The ambiguity of autumn (All Things Must Pass)

Here in the UK autumn ends today, 30th November. Unless, that is, you subscribe to the notion that the seasons are astronomically determined, in which case you’ll need to wait until around 22nd December for the official start of winter. But as a cold wind whistles around the house and I look out at naked trees, a garden littered with fallen leaves and sullen skies devoid of swooping swallows, I know that autumn’s over. Sigh!

Release“, cast in bronze by sculptor Leonie Gibbs, is flanked here by glorious autumnal foliage. We saw it at The Sculpture Park in Surrey.

After a difficult few months in which we found ourselves mostly confined to the house by wardrobe woes, the horrible heatwave and the Covid blues, autumn’s been a welcome opportunity to spread our wings a bit. When we visited Surrey and Sussex in October, a few trees were just beginning to turn. They made a perfect backdrop for the artworks at two sculpture parks we visited, and also for Arundel Castle and the Polesden Lacey Garden Cottage.

Left: “Release” and reflection in the lake. Top right: Arundel Castle in Sussex, viewed from its grounds. Middle right: Autumn foliage at the Hannah Peschar Sculpture Garden in Surrey. Bottom right: The gardens at Polesden Lacey Garden Cottage in Surrey.

Fungi were also much in evidence, a sure sign of the changing seasons.

In terms of its symbolism, autumn is ambiguous, a season of immense joy and unbearable sadness. On the one hand it is a time of plenty, ripening, harvest, and abundance. And yet, on the other hand, it represents decline, decay, old age, and the imminence of death. The colours of autumn are glorious, a celebration of life, but we know it won’t last. The golden leaves will inevitably fall and perish, and greyness will prevail. Autumn is the ultimate proof that All Things Must Pass.

Hidden amongst the autumn trees is “Inca” a one-off sculpture, hand forged from iron by sculptor Nimrod Messeg. We saw it at the Hannah Peschar Sculpture Garden.

But even though All Things Must Pass may sound depressing, it is, for me, a message of hope. Although hard times will soon be upon us, they too shall pass. Nothing is forever, and, in the fulness of time, spring’s awakening will be with us once more.

_ _ _ _ _ _ _

Musical postscript

Forever Autumn, written by Jeff Wayne, Gary Osborne and Paul Vigrass, and sung here by Justin Hayward, is a plaintively beautiful love song in which autumn serves as a metaphor for despair and loss. The song features in Jeff Wayne’s musical adaptation of H G Wells’ War of the Worlds. Here’s a selection from the lyrics:

The summer sun is fading as the year grows old
And darker days are drawing near
The winter winds will be much colder
Now you're not here
...
Through autumn's gown we used to kick our way
You always loved his time of year
Those fallen leaves lie undisturbed now
'Cos you're not here
'Cos you're not here
'Cos you're not here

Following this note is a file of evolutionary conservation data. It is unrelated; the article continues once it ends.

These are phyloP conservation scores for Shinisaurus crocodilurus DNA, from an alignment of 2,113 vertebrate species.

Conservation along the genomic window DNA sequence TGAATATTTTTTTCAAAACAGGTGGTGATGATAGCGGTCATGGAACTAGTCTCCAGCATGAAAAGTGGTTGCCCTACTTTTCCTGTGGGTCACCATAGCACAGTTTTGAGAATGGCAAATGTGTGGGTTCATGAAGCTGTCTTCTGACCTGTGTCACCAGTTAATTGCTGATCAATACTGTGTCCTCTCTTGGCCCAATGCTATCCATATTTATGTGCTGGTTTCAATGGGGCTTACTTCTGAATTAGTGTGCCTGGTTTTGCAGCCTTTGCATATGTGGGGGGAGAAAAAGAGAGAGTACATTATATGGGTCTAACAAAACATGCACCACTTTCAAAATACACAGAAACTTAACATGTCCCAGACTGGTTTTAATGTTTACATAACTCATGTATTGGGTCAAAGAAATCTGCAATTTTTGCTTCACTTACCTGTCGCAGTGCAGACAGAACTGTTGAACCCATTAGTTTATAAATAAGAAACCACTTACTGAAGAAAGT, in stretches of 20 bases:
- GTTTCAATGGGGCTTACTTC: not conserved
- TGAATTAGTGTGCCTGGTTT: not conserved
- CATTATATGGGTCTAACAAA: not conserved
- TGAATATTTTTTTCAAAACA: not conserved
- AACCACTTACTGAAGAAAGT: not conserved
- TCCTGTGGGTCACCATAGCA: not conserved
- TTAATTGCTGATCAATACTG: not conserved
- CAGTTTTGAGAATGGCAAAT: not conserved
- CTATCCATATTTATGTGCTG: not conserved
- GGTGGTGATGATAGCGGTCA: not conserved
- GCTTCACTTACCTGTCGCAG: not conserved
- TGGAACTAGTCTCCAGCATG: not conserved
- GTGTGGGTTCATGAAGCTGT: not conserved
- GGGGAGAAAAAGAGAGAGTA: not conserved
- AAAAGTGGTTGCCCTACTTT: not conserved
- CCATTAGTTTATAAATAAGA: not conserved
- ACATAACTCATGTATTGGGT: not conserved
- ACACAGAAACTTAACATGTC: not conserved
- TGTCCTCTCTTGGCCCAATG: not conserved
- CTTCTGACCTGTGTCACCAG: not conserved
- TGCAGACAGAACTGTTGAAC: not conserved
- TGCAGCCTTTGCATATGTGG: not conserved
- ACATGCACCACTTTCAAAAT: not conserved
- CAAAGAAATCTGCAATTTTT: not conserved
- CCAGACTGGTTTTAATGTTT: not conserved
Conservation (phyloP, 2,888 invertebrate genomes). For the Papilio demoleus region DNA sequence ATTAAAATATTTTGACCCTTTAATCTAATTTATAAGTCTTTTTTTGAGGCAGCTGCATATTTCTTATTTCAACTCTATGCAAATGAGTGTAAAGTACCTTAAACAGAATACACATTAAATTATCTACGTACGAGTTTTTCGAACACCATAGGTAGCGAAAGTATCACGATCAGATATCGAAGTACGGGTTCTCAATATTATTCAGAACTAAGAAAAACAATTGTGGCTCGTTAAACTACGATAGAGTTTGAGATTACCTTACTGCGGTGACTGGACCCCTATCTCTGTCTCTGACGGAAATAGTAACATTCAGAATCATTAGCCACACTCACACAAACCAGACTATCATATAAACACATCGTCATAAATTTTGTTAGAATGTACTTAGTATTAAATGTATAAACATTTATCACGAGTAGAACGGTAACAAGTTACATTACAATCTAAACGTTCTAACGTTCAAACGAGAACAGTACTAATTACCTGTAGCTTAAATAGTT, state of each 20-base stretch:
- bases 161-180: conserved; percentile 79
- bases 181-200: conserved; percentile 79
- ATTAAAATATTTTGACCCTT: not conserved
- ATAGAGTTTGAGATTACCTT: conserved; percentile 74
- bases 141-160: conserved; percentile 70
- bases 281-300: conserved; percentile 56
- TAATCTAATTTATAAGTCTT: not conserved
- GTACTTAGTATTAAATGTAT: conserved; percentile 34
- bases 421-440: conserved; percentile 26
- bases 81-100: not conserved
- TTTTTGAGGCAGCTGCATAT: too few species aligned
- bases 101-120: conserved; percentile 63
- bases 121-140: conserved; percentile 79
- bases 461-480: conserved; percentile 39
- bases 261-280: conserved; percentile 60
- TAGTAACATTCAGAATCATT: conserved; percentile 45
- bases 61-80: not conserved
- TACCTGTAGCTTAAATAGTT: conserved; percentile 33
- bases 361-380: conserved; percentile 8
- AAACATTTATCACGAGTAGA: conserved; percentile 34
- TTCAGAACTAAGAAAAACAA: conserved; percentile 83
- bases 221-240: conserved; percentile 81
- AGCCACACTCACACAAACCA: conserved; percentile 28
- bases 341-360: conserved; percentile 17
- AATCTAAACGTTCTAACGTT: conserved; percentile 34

...
A gentle rain falls softly on my weary eye
As if to hide a lonely tear
My life will be forever autumn
'Cos you're not here
'Cos you're not here
'Cos you're not here

Listen here, and gently weep for the loves you have lost…

The lovely bones of sculptor Wilfred Pritchard

One of the highlights of our recent trip “down south” was a day spent at The Sculpture Park on the outskirts of Farnham in the Surrey Hills. Home to several hundred sculptures for sale (or could it be thousands…who really knows?) dotted around ten acres / four hectares of scenic woodland and lakes, it’s a mind-blowing place to spend a day. I’ll write about it again in future posts, but with Halloween just around the corner I thought I’d focus on Wilfred Pritchard’s lovely bones.

You see, sculptor Wilfred Pritchard appears obsessed with skeletons, and good fun they are too!

“Extraordinary”

A number of Pritchard’s works can be found at The Park, which is probably not surprising as he owns the place under his real name of Eddie Powell! And who can blame him for displaying plenty of his own wares? Born in 1950, the Welshman clearly has a prodigious talent as well as a fertile and somewhat macabre sense of humour.

Cast in bronze, Pritchard’s skeletons are to be seen enjoying themselves in a variety of ways, dancing, performing gymnastic routines, riding a penny-farthing bicycle, playing a tuba and pulling a garden roller. They seem to be having a great time, although the same can’t been said for the poor skeleton whose leg is caught in the jaws of a man-trap!

“Celebration”

Pritchard’s skeletons might be seen as emblematic of Halloween, the time of year when some believe the boundary between this world and the next becomes especially thin. They offer us a benign, stress-free encounter with our own mortality: as they are now, so shall we one day become, living the good life in the after-life.

There’s no great depth of meaning here but the lovely bones are, quite simply, a load of fun. I found it impossible not chuckle at their antics, nor to marvel at the imagination of the man who created them.

Top Left: “Hard Labour”. Top Middle: “Brassed Away”. Top Right: “Man Trap”. Bottom Left: “Back Flip”. Bottom Right: “Acrobats”.

If money were no object, I’d invest in one of Pritchard’s works. I’d display it outside Platypus Towers over Halloween, giving the neighbours both a cheap thrill and a rare opportunity to get up close and personal with a piece of genuine high-quality art. However, these skeletal masterpieces cost anywhere between about £10,000 and £30,000 (USD 12,000 – 35,000) plus tax, so maybe I’ll give it a miss for now. But if my number ever comes up on the lottery, who knows…